Sunday, March 20, 2016

Some Background for the Study

A 1978 report raise the question of low-dose ionizing radiation risk to nuclear workers at the Portsmouth, New Hampshire, shipyard. [Identified as "Najarian, 1978" in the Johns Hopkins Report Introduction, referring to brief study done by Dr. Thomas Najarian, a hematologist at the Boston Veterans Administration hospital.]

In 1980, a U.S. Department of Energy contract was granted to the Department of Epidemiology at The Johns Hopkins University to study "Health Effects of Low-Level Radiation in Shipyard Workers." [DOE Contract Number DE-AC02-79EV10095.]

It is apparent from the introduction that this was expected to be a confirmation of the earlier "limited study" and certainly had nothing to do with verification of the hormesis principle - which it ended up being. [The term "radiation hormesis" had not even been used yet, as Luckey's first book was still a year or two away when the contract was awarded.]

The study involved an initial pool of 700,000 workers - including 108,000 nuclear workers - at two private and six government shipyards. Most were weeded out because of missing or incomplete records. Then too, many of the non-nuclear workers did not work in a shipyard during the time when nuclear overhauls were done and were therefore not considered to be comparable to nuclear workers. Two other steps - a crosscheck of records and a questionnaire to the worker or next of kin - pared the list down to 72,356 qualified subjects. Workers were divided into three categories:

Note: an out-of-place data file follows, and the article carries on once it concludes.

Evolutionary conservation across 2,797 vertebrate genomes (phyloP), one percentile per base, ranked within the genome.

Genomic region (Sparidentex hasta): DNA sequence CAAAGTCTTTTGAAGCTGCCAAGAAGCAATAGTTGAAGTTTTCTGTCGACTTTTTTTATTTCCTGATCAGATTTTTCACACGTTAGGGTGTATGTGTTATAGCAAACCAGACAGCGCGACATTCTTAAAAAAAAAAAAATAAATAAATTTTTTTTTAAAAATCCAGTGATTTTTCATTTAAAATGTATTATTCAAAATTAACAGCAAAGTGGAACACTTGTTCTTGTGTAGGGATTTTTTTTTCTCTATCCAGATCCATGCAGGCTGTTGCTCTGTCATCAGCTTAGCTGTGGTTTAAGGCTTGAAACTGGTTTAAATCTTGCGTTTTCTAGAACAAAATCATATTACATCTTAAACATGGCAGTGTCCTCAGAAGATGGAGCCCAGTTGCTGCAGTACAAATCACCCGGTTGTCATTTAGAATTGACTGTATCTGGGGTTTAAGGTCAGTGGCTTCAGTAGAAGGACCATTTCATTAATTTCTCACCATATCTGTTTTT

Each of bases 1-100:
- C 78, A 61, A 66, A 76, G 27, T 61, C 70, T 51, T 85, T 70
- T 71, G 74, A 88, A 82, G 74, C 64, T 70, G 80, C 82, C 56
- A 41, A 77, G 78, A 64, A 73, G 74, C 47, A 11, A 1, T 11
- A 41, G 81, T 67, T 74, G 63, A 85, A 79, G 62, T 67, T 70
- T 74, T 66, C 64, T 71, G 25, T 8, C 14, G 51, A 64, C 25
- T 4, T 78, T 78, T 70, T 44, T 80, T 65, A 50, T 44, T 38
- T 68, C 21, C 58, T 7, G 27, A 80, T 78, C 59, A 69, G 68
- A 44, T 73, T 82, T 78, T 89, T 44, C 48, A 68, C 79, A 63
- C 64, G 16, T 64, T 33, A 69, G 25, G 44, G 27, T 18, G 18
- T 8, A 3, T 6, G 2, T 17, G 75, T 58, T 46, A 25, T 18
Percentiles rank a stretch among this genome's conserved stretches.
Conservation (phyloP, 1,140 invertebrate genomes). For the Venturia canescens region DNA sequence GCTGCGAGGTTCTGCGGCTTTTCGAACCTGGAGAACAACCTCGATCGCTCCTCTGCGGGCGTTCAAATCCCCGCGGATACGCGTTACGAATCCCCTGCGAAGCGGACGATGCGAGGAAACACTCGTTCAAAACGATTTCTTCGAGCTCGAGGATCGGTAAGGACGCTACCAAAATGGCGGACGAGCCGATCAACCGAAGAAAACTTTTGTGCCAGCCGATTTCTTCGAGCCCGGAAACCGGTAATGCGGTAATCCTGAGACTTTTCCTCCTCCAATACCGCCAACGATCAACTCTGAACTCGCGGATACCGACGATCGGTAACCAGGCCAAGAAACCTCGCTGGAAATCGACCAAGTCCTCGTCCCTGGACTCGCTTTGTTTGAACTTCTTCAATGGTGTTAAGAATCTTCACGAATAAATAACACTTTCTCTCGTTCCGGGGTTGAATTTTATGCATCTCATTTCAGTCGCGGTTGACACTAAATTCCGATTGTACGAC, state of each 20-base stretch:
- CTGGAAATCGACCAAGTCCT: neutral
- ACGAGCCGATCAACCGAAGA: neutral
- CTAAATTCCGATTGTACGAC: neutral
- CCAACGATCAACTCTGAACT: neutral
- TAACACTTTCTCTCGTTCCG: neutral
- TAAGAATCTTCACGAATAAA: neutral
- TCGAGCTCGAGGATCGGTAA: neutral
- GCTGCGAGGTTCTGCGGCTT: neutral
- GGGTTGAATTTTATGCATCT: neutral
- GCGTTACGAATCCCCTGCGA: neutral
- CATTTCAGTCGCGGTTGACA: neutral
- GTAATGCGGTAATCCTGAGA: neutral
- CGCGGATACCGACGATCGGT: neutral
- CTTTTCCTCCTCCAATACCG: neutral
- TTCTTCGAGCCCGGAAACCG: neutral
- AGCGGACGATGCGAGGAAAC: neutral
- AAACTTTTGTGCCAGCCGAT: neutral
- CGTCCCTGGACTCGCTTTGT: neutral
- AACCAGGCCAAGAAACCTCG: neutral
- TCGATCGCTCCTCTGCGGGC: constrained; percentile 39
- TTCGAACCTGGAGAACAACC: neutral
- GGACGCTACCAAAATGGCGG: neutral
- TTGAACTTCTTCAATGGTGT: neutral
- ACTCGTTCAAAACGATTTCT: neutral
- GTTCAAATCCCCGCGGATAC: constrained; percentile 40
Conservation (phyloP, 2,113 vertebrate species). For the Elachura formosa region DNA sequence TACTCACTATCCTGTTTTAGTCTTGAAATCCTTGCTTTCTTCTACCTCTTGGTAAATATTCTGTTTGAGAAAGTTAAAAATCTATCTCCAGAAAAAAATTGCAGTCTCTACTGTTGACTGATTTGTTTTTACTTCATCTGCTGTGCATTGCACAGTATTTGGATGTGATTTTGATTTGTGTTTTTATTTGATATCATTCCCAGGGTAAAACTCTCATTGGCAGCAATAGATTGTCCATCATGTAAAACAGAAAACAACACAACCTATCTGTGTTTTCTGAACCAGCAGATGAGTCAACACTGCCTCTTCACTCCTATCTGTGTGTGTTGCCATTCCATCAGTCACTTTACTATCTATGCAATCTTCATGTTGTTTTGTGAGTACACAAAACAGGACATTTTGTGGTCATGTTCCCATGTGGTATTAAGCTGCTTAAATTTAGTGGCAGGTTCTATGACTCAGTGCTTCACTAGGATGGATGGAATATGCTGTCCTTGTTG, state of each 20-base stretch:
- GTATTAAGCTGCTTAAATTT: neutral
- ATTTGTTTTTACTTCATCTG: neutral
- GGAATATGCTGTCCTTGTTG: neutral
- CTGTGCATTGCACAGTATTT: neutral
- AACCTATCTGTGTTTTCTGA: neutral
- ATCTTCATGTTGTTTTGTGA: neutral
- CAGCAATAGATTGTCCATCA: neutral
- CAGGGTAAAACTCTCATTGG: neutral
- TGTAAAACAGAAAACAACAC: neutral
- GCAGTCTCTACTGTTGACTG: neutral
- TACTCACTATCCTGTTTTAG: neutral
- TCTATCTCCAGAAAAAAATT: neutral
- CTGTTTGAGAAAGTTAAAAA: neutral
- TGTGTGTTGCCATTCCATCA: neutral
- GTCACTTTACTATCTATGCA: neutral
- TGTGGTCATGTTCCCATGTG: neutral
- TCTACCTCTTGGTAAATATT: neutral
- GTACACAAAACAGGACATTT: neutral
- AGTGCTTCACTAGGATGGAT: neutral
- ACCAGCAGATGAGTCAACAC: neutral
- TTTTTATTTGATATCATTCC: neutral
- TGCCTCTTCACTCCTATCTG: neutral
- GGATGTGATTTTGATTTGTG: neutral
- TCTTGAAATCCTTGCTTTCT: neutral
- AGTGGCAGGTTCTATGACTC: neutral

1. Those with duties not involving radiation, the Non-Nuclear Workers (NNW's - or in our case, the Nones). This group of 33,352 workers was used as the control.

2. Those who had cumulative exposure of less than 500 mrem. These were termed NW<0.5, which we will call the Lows, and totaled 10,462 workers.

3. Those with cumulative exposures greater than or equal to 500 mrem. They were referred to as NW>0.5, which we'll refer to as the Highs, numbering 28,542 workers.

Results of the study were tabulated to show mortality ratios of the above cohorts from various types of cancer and from all causes. By the way, althought the Johns Hopkins report to the Department of Energy was completed nearly fifteen years ago, the Energy Department has yet to acknowledge the results and issue its report on the study.